Al Womacks plays the fiddle at the Golden Circle Seniors Centre dance last week.

A lifetime of playing the fiddle

Al Womacks picked up his first fiddle when he was 14 years old, and 75 years later he’s still playing. “My brother bought a fiddle from Eatons. He gave up on it so I picked it up and started playing. “I got all my instructions off the radio by just listening to it,” he said. In those days, old time country music was broadcast out of Calgary and Camrose stations and the young fiddle player spent hours sawing away and mimicking the legends crackling over the airwaves

Al Womacks picked up his first fiddle when he was 14 years old, and 75 years later he’s still playing.

“My brother bought a fiddle from Eatons. He gave up on it so I picked it up and started playing.

“I got all my instructions off the radio by just listening to it,” he said. In those days, old time country music was broadcast out of Calgary and Camrose stations and the young fiddle player spent hours sawing away and mimicking the legends crackling over the airwaves.

“He drove his mother crazy,” chuckled Al’s wife Peggy, whom he married in 1944.

Al concedes his early efforts may have been a little annoying. “I never ever did have a music lesson,” he said.

At the time, Womacks, who was one of eight siblings, six boys and two girls, was living with his family on a farm near Heinsburg, Alta., in the St. Paul area.

He soon joined other local musicians and the played dances and weddings.

By 1947, the Womacks had moved to Trail, B.C., where Al had a job with a local smelting company. He would return to Alberta in 1953, moving to Edmonton, Red Deer and, in 1964, to Slave Lake where he worked in the oilpatch with Chevron. He retired from the company in 1989 and moved to Lacombe in 1994.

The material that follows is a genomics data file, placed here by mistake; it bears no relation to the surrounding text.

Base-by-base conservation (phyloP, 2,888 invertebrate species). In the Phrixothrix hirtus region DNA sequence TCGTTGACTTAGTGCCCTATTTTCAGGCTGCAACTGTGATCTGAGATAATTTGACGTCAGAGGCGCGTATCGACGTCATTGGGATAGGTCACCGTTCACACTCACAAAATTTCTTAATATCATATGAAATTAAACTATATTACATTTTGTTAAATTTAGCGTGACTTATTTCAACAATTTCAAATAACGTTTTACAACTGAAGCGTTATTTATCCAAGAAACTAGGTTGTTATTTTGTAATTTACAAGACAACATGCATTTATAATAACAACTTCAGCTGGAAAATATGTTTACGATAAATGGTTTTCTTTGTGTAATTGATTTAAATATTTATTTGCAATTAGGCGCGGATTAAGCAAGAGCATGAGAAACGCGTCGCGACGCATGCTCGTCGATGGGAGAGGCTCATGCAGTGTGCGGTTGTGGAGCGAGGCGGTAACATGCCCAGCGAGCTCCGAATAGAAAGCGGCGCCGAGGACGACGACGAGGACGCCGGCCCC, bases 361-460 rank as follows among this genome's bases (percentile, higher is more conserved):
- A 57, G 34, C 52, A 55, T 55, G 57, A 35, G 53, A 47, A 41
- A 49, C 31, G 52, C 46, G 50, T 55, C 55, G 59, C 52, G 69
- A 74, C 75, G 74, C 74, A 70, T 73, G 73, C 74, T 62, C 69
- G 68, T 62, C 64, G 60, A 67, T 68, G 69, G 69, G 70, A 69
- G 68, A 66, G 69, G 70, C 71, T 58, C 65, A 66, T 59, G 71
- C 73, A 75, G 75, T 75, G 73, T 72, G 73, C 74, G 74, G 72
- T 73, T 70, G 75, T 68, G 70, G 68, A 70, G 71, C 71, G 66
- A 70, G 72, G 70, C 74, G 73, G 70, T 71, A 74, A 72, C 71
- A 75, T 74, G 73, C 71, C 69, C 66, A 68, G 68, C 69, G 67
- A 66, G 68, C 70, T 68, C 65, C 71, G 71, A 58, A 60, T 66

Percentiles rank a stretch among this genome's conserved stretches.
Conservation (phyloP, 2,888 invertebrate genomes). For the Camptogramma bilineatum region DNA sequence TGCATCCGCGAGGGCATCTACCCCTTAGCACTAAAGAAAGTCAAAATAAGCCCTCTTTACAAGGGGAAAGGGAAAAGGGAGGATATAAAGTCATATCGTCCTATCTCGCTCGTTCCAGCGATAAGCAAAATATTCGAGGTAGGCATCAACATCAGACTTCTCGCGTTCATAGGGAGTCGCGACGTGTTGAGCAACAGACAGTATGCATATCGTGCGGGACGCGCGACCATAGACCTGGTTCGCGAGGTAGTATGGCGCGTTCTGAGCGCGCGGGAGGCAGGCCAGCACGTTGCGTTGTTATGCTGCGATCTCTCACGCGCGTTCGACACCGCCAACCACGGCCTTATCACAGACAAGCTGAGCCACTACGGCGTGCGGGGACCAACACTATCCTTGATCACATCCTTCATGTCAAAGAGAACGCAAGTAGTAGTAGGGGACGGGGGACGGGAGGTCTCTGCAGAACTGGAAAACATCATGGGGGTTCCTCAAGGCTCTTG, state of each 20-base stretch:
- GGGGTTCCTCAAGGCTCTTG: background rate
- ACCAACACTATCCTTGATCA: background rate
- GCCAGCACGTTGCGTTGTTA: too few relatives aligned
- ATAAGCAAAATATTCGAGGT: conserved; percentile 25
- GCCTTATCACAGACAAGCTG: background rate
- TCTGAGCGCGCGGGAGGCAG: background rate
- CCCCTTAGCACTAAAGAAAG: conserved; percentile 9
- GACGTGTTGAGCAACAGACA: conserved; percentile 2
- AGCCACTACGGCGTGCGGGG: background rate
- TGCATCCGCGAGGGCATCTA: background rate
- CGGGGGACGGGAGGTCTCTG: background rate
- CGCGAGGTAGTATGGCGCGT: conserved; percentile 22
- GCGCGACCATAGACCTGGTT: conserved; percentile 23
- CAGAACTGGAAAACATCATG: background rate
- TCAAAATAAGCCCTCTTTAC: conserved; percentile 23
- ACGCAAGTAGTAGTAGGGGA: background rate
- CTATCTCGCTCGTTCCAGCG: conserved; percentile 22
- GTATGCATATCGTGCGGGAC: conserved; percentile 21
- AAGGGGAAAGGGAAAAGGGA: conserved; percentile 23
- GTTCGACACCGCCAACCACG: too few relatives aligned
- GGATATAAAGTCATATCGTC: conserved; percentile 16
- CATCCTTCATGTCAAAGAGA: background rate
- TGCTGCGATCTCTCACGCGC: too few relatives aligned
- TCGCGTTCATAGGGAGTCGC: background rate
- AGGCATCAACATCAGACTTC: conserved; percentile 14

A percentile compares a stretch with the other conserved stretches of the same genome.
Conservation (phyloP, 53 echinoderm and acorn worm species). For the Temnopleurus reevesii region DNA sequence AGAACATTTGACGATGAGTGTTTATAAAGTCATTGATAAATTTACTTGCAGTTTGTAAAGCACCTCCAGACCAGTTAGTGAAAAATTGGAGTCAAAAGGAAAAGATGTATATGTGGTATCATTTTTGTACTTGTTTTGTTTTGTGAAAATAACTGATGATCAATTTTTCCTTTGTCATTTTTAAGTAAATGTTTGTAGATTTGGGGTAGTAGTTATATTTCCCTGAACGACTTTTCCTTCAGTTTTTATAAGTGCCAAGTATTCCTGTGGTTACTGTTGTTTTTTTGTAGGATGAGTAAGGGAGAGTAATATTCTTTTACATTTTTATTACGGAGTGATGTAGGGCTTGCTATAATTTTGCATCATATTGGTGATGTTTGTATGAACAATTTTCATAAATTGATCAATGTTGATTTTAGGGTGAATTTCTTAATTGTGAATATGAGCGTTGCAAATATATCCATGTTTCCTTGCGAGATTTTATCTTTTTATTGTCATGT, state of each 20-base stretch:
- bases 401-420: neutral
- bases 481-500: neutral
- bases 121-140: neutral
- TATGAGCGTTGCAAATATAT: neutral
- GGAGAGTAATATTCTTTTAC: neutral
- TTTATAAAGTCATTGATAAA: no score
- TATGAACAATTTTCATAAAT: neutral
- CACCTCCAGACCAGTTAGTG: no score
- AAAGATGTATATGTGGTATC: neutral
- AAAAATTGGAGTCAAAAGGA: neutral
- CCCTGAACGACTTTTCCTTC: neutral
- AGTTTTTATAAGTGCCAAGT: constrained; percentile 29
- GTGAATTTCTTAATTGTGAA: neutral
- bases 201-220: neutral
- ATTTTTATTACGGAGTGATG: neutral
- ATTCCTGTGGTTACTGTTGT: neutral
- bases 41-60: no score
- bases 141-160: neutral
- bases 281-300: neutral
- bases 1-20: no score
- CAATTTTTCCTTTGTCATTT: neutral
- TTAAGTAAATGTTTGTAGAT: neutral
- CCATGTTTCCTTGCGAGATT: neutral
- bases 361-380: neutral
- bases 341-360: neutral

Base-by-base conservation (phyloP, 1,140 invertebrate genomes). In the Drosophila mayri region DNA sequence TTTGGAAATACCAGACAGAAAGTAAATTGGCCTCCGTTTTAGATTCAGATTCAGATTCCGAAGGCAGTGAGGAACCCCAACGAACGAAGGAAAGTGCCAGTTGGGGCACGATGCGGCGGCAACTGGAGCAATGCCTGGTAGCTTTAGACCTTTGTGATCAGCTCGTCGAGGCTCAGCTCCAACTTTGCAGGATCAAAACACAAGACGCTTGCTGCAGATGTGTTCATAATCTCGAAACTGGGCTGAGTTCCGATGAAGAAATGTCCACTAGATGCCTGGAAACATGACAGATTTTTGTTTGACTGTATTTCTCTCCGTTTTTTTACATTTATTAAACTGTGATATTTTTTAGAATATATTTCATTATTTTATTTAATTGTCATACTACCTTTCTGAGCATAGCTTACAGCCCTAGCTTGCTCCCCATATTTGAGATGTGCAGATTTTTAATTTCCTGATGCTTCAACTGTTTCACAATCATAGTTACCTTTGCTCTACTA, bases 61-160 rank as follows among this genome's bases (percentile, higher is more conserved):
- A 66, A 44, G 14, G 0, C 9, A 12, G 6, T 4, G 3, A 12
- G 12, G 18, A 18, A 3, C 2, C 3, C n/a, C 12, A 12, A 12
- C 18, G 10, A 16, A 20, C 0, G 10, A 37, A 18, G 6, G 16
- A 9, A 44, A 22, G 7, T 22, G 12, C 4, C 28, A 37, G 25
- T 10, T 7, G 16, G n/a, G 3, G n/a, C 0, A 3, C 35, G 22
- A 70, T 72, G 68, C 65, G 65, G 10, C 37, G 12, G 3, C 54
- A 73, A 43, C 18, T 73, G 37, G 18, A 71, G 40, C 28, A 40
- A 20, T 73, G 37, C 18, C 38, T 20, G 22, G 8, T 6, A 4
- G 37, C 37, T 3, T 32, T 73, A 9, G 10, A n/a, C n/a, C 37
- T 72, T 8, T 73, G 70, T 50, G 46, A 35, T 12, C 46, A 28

Over the years, he had played off and on, and had a group in Trail. He also played in church for years, but work and raising four children pushed the music to the background for quite some time.

After moving to Lacombe, he picked up his fiddle and joined a band. First called Old Tyme Tunes, it later changed its name to Country Gold North. It included Al on fiddle, Ella Barnes on piano, Dick Handley on bass and Tom Morin on acoustic guitar and vocals.

Over the years, they have played hundreds of gigs in seniors homes, lodges community halls and Legions throughout Central Alberta.

For every show, he was accompanied by his trusty vintage fiddle.

He doesn’t know for sure how old it is.

He knows it was before 1916 because that year was pencilled inside during a repair job.

The venerable old instrument was picked up about 60 years ago by his father-in-law. He was on a road crew and discovered the fiddle at a friend’s house he stopped by. The price was $10.

Last week, Al and his band played their last show at Red Deer’s Golden Circle Centre. They also bid farewell to Red Deer’s Royal Canadian Legion.

Al said it was sad to say goodbye, but also a bit of a relief because the commitment was becoming harder as he has got older.

“I don’t want to promise to play and can’t make it,” he said.

“I made so many friends over the years. I think that was the most important part of it, the people.”

Al isn’t hanging up his fiddle. Country Gold North still plans to play at the Forshee Community Hall the first Friday of the month. He still shows up regularly for jam sessions that are held in various communities, such as Eckville, Rimbey, Ponoka and Bashaw.

pcowley@bprda.wpengine.com

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